Monday, September 27, 2010

Sick of DnD Posts Yet?

So, Sunny and I played our dungeon delve…

We both had fun, but I left the game feeling like I really needed to sit down for a couple of hours with an experienced DM for some advice.

As I mentioned in my last post, it’s pretty difficult to take a Dungeon Crawl designed for five players and make it work for two people. First of all, you take an encounter that has three or four fairly tough enemies and eight or more minions that’s meant to be a pitched battle, and after adjusting ‘by the book’, you’re left with a choice of just two standard bad guys, or one bad guy and three or four minions.

So, as it was just a one shot, I min-maxed two characters (basically making an overpowered damage dealer and heal-o-matic), and gave them both magic armor and weapons way beyond their level.

It worked, in theory. The healer character I was playing took a few big hits and was down to the wire a few times, but Sunny’s fighter was just about unstoppable.

It was only after the game that I re-did the math and worked out that while everything was technically balanced, I realized that for the majority of the enemies, Sunny only had to roll a three or higher to hit, and the bad guys had to roll a 16 or above to hit her. In other words, she had a 90% chance of landing a blow, while the bad guys missed her around 75% of the time.

The encounter was ‘balanced’ on paper, but far from balanced in actual play.

Well, no big deal. The whole point of the game was so Sunny could learn the ropes, so to speak…and she’s got a lot better with combat, and actually learned to listen at the door before kicking it in.

In fact, there was one point where she honestly impressed me. At the very start of the Delve, we approached a fenced-off dig site. The fence was about 10 feet tall, and to be completely honest, the only real choice was to climb over the fence, or try to clamber over a pile of rubble that was difficult terrain.

Instead, Sunny asked to roll a perception check, aced the roll and I told her she could hear multiple voices and the sound of moving on the other side. Then she asked if she could roll a stealth check and get my character to give her a boost so she could peek over the top of the fence to see how they were positioned.

Unfortunately, she failed the roll badly, and as I was Placing the bad-guy tokens she said “Holy shit, there’s a ton of them!” So, for giggles, I folded that into the story:

“You ask the cleric to give you a boost so you can see over the fence, just as you peek over the top, you’re so surprised that you find yourself shouting “HOLY SHIT! THERE’S A TON OF THEM!”…As you stand on the Cleric’s choulders, you see seven separate heads turn in your direction. One of them shouts something, and while you can’t understand the actual words, the tone and body language tells you he’s shouting something a lot like “INTRUDERS! GET THEM!” From underneath you, you hear a muffled curse from the Cleric in Elvish. This you can understand, but wouldn’t like to repeat.”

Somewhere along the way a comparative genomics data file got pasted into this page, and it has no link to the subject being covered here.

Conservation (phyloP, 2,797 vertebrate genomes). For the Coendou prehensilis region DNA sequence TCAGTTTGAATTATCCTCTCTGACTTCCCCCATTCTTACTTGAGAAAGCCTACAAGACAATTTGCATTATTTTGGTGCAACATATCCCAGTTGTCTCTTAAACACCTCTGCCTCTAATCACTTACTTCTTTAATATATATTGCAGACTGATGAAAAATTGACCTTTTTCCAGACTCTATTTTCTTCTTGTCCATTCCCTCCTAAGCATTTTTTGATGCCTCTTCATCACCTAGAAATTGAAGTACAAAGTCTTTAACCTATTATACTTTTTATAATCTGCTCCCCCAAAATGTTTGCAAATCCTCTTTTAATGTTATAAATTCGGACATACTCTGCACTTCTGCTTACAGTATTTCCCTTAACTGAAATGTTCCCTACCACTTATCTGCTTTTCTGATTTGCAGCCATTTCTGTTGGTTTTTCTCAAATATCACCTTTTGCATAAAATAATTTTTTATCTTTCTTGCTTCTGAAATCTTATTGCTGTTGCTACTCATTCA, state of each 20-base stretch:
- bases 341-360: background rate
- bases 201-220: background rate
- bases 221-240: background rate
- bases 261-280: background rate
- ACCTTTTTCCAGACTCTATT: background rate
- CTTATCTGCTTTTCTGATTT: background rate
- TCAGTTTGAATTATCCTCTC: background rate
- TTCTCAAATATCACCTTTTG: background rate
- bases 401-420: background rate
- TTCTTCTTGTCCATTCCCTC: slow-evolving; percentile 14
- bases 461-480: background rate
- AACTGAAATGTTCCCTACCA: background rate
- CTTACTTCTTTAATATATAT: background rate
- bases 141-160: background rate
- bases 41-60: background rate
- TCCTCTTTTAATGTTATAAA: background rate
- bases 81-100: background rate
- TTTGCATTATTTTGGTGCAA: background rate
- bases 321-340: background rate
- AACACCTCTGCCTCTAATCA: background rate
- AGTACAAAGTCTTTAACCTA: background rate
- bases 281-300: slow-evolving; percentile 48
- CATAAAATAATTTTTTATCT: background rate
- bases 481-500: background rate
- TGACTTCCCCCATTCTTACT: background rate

To be honest, I think that’s just about my one and only actual talent as a DM. I like to give very detailed descriptions (especially of spectacular critical hits and failures) and I think it’s much more interesting for the players. I think the above is a lot more fun than. “You failed the roll and they see you.”

In fact, I couldn’t help but smile a little when Sunny said, in the middle of a battle “It’s weird, these are just minis and bits of paper, but it’s like I can actually see the battle going on.”

So, if I can give any hints to novice DMS (or completely out of practice DM’s like me), it’s this: “Your sword cleaves the Kobold’s head straight from his shoulders, and you swing so hard that momentum carries it directly into the other Kobold’s jugular. They both sway for a moment, and collapse to the ground in unison.” Is a lot more interesting than: “Okay, you hit the first Kobold for ten damage, which kills it, and your cleave hits the other for five, killing it as well.”

Anyway, other than the balance issues, the only other problem is that it’s really hard to play a character neutrally when you’re controlling all the bad guys as well. I’s like playing chess against yourself. When your character only has three hitpoints left, and the other is at full health…it’s really difficult to make a bad guy choose to hit your own character instead of the other.

The worst part, however, is exploration and traps.

I tried to play my character as a ‘silent sidekick’ to Sunny’s character to let her take the lead…but situations come up where it’s really hard to separate my own knowledge as the DM from my character’s knowledge of what’s going on.

For example, in one part of the dungeon, there was a large statue that I knew had been fixed by the Kobolds to be easily tipped over, and it said right there on the page that if any character gets within one square of it, the two minions hiding behind it will tip it on them.

So we’d killed two or three minions, and the next ones where on the other side of the room, past the statue, and the most direct path came within one square. So…yes…I walked straight past the statue and took the hit, but it was really hard not to skirt around it.

In an actual game, there’s a good chance I’d figure something wasn’t quite right about the statue, especially as two Kobolds where staying right behind it and not attacking…but to be fair you have to assume you wouldn’t notice it…especially as Sunny got caught under a falling tapestry two turns later. Better to take the hit than face the wrath of my wife: “Oh, so you magically know there’s something odd about the statue and skirt around it…but I just walk straight into another trap?

Anyway, it was fun, and I’m sure we’ll sort the balance issue as we go, even if I have to write my own adventure from scratch.

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